7
79

Tips for Doing Baby-Led Weaning!

They say your parenting changes with each baby you have. I’ve seen that most clearly in my approach to introducing my babies to solid foods. With my oldest, I followed the progression from breastmilk to baby cereal to pureed foods to solids. By the time my third came along, she was eating whatever bits of food I thought she could gum down. While I’ve found baby-led weaning a convenient and easy way to keep the baby happy, it’s also a great way to introduce your baby to solids.

If you think your baby is ready to move onto some foods besides milk, here’s my tips for doing baby-led weaning.

Tips for doing baby-led weaning

First, let’s clearly specify what we mean by baby-led feeding or baby-led weaning. Mama Natural explains,

“baby-led weaning is an approach to introducing solid food where baby is allowed and encouraged to self-feed solid finger foods instead of receiving purées via spoon. … baby led feeding may be a better term as BLW is not about weaning babies off breastmilk or formula, but is weaning them onto solids.”

With baby-led weaning, I let my baby:

  • sit in his high chair with the family for meals
  • feed himself appropriate finger foods (see below)
  • decide how much and what he wants to eat
  • continue to nurse as often as he wants
  • drink water from a sippy cup or bottle

Use a Good Bib for Baby-led Weaning

While letting your baby feed himself can be easier than spooning food into his mouth, it’s also messier. Babies at this stage are still working on their hand-eye (or hand-mouth) coordination. Expect a lot of your baby’s food to end up in his lap, on his shirt, or on the floor around his high chair. (Did you know bananas leave a brown stain when smashed into a onesie?)

Baby eating a banana while wearing a green Bibado baby bib.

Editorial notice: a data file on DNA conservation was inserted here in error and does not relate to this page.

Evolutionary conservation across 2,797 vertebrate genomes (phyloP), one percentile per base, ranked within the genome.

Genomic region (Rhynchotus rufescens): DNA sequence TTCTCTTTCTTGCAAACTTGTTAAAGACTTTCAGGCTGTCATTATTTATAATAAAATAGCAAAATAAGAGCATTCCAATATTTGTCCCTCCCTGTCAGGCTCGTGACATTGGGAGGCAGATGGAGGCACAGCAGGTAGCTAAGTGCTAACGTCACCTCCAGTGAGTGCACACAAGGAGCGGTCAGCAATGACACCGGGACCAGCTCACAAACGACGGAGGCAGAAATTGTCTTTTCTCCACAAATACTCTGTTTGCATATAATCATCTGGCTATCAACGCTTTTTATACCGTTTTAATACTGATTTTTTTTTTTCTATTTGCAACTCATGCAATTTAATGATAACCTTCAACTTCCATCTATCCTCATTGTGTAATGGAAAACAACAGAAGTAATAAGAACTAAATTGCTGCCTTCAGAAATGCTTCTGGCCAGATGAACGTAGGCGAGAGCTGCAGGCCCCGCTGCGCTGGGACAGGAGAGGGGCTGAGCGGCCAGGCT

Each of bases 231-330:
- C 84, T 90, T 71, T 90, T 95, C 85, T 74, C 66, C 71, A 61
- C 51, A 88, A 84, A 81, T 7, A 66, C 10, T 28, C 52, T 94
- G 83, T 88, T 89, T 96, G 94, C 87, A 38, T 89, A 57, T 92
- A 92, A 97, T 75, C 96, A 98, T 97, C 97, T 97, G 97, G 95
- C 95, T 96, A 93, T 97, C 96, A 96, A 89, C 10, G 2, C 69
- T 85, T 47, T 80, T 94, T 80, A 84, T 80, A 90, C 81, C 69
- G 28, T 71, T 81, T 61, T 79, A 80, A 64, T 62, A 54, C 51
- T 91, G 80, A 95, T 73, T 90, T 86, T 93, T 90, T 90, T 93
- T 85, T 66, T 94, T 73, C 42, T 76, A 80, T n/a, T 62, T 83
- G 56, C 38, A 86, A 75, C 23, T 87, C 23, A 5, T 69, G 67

A good bib is essential for baby-led weaning. I was recently asked to review the Bibado and fell in love with it. This bib covers Joey entirely while he’s in his high chair, from his neck to his wrists. The bib even covers his high chair, which makes it a lot easier to clean up. (I wish I’d had this with my first—it would have saved me a lot of time scrubbing food off our wood high chair!).

Eat with Baby

While baby is learning to eat by himself, he shouldn’t be left unsupervised. I usually put Joey in his high chair when we’re eating as a family, or when the other girls are having a snack. This way I can see how he’s reacting to the foods he’s trying, and make sure that he’s not choking on anything.

Often, I’ll give Joey bits of food from my own plate. The other night, we had chicken pot pie for supper. I picked out the chunks of potato for him to try (and he loved them). I always check his food on my tongue or bottom lip to make sure that it’s cool enough.

Letting him eat off my plate during baby-led weaning is a good way to see what he likes or doesn’t like. I can just give him a bite of my food and see how he reacts, instead of opening a jar of expensive pureed baby food to find out that he won’t eat it.